Global warming acceleration makes El Niño more lethal

Studies show that global warming ramps up El Niño to intensify dangerous weather extremes to create more extensive human suffering

Crew members land a boat in front of residential homes after surveying floodwaters in Windsor on March 9, 2022 during flooding in Sydney, Australia. Credit: Lisa Maree Williams/Getty Images (via Article)

Shifts in El Niño May Be Driving Climates Extremes in Both Hemispheres: Global warming is shifting cyclical temperature swings in the Pacific Ocean, and that affects floods in Australia, fires in South America and even temperature in the polar regions.


Editors note: A source article, Increased ENSO sea surface temperature variability under four IPCC emission scenarios, by Cai et al., 31/01/2022 in Nature Climate Change may be downloaded by clicking the link.

Featured Image: Stronger ENSO, stronger impacts / Source: NOAA and Paul Horn / from the Article https://insideclimatenews.org/wp-content/uploads/2022/03/LaNin%CC%83aWorldImpactENSO750px.png

Views expressed in this post are those of its author(s), not necessarily all Vote Climate One members.

Arizona’s water crisis may warn Australia’s drylands

Australia lacks huge reservoirs to support cities and towns in dry areas. A Phoenix neighborhood is doing it tough without a reliable supply.

Carolyn Cole / Los Angeles Times via Getty Images

by Jake Bittle, 10/03/2022 in Grist

How the West’s megadrought is leaving one Arizona neighborhood with no water at all: Thanks to Colorado River cuts, hundreds of residents on the outskirts of Phoenix are “the canary in the coal mine.”

Featured Image: Like Arizona, Brisbane is suffering conditions of prolonged drought. Unlike, Arizona, they actually promote conservation. (1757417609).jpg / Source: https://www.flickr.com/photos/cogdog/1757417609/ / Author: cogdogblog / License: Creative Commons CC0 1.0 Universal Public Domain Dedication / Via Wikimedia Commons

Views expressed in this post are those of its author(s), not necessarily all Vote Climate One members.

Vexed issue of harvesting flood-plane water not solved

NSW Senate blocks plan to allow agribusiness to harvest more than 5x flood plane water even than allowed for in Murray-Darling basin plan

by Anne Davies, 24/02/2022 in The Guardian
NSW parliament rejects flood plain harvesting laws for third time over sustainability concerns: Labor, the Greens and crossbenchers unite to disallow water capturing licences despite minister already moving to issue them

Views expressed in this post are those of its author(s), not necessarily all Vote Climate One members.

Great idea! photovoltaic covers for irrigation canals

Good for agriculture: Save scarce water from evaporation to pay for installing solar panel covers, supply energy, and generate profits

by Dan Gearino, 24/02/2022 in Inside Clean Energy
In Parched California, a Project Aims to Save Water and Produce Renewable Energy: Plan calls for building solar canopies over canals, and may be the first project of its kind in the United States [but not elsewhere]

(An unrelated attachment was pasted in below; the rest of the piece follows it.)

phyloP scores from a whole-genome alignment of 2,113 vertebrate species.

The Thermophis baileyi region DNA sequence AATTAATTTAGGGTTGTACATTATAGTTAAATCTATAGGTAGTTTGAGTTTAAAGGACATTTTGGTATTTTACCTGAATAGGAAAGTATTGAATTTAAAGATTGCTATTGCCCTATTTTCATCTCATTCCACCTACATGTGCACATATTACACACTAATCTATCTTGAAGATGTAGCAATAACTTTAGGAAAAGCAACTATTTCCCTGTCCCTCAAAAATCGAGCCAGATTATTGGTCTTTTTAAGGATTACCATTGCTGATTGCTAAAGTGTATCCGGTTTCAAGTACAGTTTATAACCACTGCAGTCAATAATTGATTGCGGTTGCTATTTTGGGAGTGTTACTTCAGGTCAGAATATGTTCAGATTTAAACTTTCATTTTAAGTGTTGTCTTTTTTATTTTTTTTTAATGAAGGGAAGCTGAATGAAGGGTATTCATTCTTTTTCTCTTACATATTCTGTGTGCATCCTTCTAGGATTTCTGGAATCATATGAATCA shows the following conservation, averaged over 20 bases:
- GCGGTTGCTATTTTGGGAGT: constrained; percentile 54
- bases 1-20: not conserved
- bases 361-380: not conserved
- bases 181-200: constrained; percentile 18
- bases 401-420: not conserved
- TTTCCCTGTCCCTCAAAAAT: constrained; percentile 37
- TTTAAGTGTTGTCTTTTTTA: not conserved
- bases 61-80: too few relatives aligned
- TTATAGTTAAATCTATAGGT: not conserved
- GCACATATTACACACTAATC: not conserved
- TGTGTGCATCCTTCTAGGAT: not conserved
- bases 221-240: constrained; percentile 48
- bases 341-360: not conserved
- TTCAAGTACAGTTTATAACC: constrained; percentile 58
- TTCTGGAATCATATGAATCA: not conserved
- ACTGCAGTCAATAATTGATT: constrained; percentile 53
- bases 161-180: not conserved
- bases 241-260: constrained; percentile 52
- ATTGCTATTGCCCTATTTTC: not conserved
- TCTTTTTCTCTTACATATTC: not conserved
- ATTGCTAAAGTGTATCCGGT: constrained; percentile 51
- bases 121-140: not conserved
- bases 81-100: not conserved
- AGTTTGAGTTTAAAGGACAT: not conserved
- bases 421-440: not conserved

Featured image: A conceptual rendering of solar canopies covering part of Turlock Irrigation District’s 110-foot-wide main canal, near Turlock, California. Credit: Turlock Irrigation District. From the article

Views expressed in this post are those of its author(s), not necessarily all Vote Climate One members.

Global warming intensifies droughts and floods

Global warming is shifting ocean evaporation towards poles, robbing rain from already drought stricken areas to dump it on already wet areas

by Taimoor Sohail & Jan Zika, 24/02/2022 in The Conversation
Climate change is warping our fresh water cycle – and much faster than we thought: Fresh water cycles from ocean to air to clouds to rivers and back to the oceans. This constant shuttling can give us the illusion of certainty. Fresh water will always come from the tap. Won’t it? — Unfortunately, that’s not guaranteed. Climate change is shifting where the water cycle deposits water on land, with drier areas becoming drier still, and wet areas becoming even wetter.

Views expressed in this post are those of its author(s), not necessarily all Vote Climate One members.

Southern California’s NB4 record high winter temps

Record high mid-winter temps from 28 to 31 °C and wildfires hit Southern California suggesting drought may continue for another year

By Jan Wesner Childs 11/02/2020 in The Weather Channel:
Homes Burned, Evacuations Ordered Amid Southern California Wildfires: Southern California is experiencing unusually hot weather, combined with Santa Ana winds and an ongoing drought. Temperatures soared into the mid- to upper 80s in some areas Thursday with daily record highs noted by the National Weather Service in Ventura, Santa Barbara, San Luis Obispo and Los Angeles counties.

See also:
By Madeline Scheinost 09/02/2022 in The Weather Channel
Does California’s Dry Start to 2022 Mean the Drought Is Locked in Until Next Winter?: California started the year with a dent in a multi-year drought thanks to a wet December, but a dry spell to start the year threatens to counteract the progress that was made and prolong the drought well into 2022.

Views expressed in this post are those of its author(s), not necessarily all Vote Climate One members.